LE MARS, Iowa. — Every day of cool, rainy weather this spring has meant delays for Siouxland farmers itching to get in their fields and get their crops planted.
A wet fall followed by a wet spring saturated the soil. There’s been little wind, and temperatures haven’t consistently been high enough to dry out the ground and enable farmers to get in their fields.
It’s entering crunch time, when every day lost can mean lower yields in the fall. It’s why the promise of sunny skies and temperatures rising into the 70s has so many farmers hopeful.
“This next week is an important week for us. This is probably the most hopeful forecast we’ve seen in six weeks,” said Joel DeJong, a field agronomist in the Iowa State University Extension and Outreach office in Le Mars.
The May 6 crop report from the USDA National Agricultural Statistics Service showed that 36 percent of Iowa’s corn crop had been planted, but less than 20 percent in Northwest Iowa. Only 1 percent of planted corn had emerged, putting this year’s crop a week behind average. Eight percent of soybeans in Iowa had been planted.
With warmer, drier weather in the forecast, farmers will race against time. The ideal corn planting window is April 25-May 9. For every day after May 10 that corn is planted, yields can decline by up to a bushel an acre, said Paul Kassel, an ISU Extension and Outreach field agronomist in Spencer, Iowa.
“A good week or 10 days of good weather, and we’d forget about all this,” Kassel said.
Planting delays not only affect yields, but farmers’ ability to obtain federal crop insurance coverage to ensure a minimum price they will receive when they contract sales of their crops. To be fully covered, Iowa farmers cannot plant corn later than May 30. In Nebraska and South Dakota, the last planting date is May 25 and May 31, respectively.
DeJong, who covers an area from Monona County to the Minnesota border, said planting progress varies across the region.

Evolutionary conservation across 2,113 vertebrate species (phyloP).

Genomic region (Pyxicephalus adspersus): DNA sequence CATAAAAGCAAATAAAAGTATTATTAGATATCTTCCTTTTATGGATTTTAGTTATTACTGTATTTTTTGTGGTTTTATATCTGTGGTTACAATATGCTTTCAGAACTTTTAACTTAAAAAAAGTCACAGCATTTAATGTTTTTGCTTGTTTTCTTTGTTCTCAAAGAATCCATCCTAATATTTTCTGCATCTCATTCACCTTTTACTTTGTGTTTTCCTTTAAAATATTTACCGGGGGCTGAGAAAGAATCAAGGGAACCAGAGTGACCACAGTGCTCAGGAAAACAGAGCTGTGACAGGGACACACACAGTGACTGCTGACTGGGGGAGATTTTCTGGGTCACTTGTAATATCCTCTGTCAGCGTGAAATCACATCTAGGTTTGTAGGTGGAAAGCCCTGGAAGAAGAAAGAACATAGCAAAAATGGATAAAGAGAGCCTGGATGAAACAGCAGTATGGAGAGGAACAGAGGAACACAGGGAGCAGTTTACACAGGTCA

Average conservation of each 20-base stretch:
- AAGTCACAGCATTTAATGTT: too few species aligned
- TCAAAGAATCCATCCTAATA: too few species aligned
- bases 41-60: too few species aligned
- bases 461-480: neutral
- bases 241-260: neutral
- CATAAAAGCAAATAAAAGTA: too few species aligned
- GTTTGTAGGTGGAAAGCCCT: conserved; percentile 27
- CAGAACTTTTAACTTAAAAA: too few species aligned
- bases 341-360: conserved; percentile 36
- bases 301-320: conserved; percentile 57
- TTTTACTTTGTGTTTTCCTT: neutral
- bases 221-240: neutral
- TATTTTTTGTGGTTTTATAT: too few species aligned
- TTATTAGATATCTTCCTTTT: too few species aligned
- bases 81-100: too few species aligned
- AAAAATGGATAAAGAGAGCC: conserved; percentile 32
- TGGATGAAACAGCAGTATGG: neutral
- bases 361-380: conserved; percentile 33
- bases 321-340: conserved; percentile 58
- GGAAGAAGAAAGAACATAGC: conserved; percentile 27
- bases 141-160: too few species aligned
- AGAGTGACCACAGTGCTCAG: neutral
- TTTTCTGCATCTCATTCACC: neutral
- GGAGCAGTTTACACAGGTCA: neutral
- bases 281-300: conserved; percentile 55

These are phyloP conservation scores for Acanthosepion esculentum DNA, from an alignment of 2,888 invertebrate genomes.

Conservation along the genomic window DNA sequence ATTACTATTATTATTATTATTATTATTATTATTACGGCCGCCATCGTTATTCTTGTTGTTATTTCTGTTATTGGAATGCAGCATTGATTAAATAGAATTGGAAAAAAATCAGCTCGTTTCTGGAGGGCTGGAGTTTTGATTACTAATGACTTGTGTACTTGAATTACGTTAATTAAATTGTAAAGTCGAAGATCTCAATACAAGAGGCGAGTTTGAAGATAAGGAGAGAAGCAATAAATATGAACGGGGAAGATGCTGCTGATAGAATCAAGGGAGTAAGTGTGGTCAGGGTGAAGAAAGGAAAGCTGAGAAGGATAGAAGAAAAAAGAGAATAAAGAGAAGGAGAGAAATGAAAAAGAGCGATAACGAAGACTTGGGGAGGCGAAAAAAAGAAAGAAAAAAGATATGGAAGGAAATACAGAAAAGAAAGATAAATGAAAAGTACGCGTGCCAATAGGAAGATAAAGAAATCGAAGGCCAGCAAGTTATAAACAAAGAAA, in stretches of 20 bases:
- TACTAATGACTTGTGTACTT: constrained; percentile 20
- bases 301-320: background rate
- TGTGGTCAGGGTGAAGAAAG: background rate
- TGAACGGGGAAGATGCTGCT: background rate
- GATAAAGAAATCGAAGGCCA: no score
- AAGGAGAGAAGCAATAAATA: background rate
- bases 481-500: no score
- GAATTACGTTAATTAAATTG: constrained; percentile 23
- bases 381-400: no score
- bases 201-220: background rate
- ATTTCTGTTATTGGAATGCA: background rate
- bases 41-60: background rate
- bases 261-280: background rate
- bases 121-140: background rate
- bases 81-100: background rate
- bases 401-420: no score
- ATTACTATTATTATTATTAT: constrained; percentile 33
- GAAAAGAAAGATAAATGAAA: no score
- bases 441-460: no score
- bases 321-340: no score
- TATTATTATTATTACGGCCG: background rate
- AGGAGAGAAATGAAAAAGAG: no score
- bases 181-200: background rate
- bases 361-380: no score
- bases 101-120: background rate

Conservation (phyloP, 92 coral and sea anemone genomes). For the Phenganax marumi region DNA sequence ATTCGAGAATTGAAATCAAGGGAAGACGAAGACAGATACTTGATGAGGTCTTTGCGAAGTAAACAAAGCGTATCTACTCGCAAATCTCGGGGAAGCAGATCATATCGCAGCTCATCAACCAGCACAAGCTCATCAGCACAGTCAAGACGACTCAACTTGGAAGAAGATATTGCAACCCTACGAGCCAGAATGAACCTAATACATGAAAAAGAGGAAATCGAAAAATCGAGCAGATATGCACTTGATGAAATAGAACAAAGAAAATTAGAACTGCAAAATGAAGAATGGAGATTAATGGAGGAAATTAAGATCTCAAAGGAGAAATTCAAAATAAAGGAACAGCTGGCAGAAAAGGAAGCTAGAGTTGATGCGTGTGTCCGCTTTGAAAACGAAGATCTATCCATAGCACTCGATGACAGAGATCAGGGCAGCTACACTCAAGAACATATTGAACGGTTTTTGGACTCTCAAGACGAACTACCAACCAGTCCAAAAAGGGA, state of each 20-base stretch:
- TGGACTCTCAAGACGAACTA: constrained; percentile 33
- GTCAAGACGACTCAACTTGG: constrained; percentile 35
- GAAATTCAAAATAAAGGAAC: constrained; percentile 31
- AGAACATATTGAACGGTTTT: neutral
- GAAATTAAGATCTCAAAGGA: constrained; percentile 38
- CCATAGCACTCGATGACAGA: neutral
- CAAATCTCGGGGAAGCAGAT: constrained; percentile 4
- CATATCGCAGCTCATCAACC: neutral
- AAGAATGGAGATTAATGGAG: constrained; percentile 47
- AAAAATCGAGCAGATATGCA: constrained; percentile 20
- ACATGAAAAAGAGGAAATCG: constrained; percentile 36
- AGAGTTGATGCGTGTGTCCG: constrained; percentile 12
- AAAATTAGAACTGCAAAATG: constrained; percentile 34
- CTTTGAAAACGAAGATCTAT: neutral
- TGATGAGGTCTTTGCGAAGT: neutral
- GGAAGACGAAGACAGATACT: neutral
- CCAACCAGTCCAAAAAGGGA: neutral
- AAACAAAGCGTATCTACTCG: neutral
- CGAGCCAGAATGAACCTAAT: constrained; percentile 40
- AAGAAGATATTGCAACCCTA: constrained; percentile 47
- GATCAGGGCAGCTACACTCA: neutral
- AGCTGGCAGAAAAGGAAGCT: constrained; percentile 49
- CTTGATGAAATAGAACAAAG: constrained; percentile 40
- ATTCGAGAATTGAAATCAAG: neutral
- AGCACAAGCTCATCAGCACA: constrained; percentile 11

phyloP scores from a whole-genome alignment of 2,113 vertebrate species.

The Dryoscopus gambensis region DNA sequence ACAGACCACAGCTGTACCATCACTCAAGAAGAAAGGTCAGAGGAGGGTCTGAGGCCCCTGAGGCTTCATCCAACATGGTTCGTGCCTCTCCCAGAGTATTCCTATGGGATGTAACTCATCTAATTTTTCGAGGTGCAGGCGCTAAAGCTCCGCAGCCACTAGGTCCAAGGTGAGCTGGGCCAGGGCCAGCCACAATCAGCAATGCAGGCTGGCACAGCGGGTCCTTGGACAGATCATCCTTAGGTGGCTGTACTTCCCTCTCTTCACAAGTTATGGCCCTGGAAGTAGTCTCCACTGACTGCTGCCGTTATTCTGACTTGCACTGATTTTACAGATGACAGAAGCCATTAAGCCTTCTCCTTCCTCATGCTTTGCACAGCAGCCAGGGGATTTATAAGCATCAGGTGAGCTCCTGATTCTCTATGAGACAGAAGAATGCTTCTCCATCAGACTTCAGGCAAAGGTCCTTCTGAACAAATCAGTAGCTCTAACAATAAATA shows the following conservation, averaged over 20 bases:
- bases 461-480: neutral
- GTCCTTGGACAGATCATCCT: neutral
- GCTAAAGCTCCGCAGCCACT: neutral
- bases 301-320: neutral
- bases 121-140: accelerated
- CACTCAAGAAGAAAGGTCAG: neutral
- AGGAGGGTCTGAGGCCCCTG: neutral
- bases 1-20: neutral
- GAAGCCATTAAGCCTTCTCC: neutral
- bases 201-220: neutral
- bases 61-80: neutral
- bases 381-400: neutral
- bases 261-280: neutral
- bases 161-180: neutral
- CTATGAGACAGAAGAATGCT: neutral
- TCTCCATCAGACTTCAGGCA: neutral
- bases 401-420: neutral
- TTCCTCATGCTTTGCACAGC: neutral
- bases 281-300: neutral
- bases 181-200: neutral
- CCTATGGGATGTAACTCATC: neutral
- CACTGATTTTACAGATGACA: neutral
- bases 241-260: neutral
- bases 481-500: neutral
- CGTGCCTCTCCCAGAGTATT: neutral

“I can get south of Sioux City and there’s a lot of corn that’s already planted,” he said. “There are producers in the north that have done almost nothing.”
Cool, wet conditions have kept much of that corn that’s already in the ground from emerging, Kassel said.
While farmers in and around Clay County are probably about half done planting corn, there’s not much evidence yet.
“There’s some corn that was planted two weeks ago, it’s sprouted but hasn’t emerged yet,” Kassel said.
That leads to concern about seed rot, especially for corn planted before May 8, when an inch or more of rain fell across Northwest Iowa.
“There’s always concerns until it’s out of the ground. The fact that it’s cold and wet raises more concerns,” DeJong said. “The good news is today we have hybrids that tolerate that stress better.”
On the positive side, the soil moisture profile is full because of all the rain. Once crops are planted, there is adequate moisture stored to help them weather dry spells this summer.
Of course, that doesn’t matter if you can’t get into the field to plant, but it can dry out pretty fast this time of year, Kassel said.
That’s what farmers are hoping for with a few days of good weather in the forecast.
“They really are hoping that we have a good window of opportunity this week,” DeJong said. “If we can avoid rainfall events, it will help significantly.”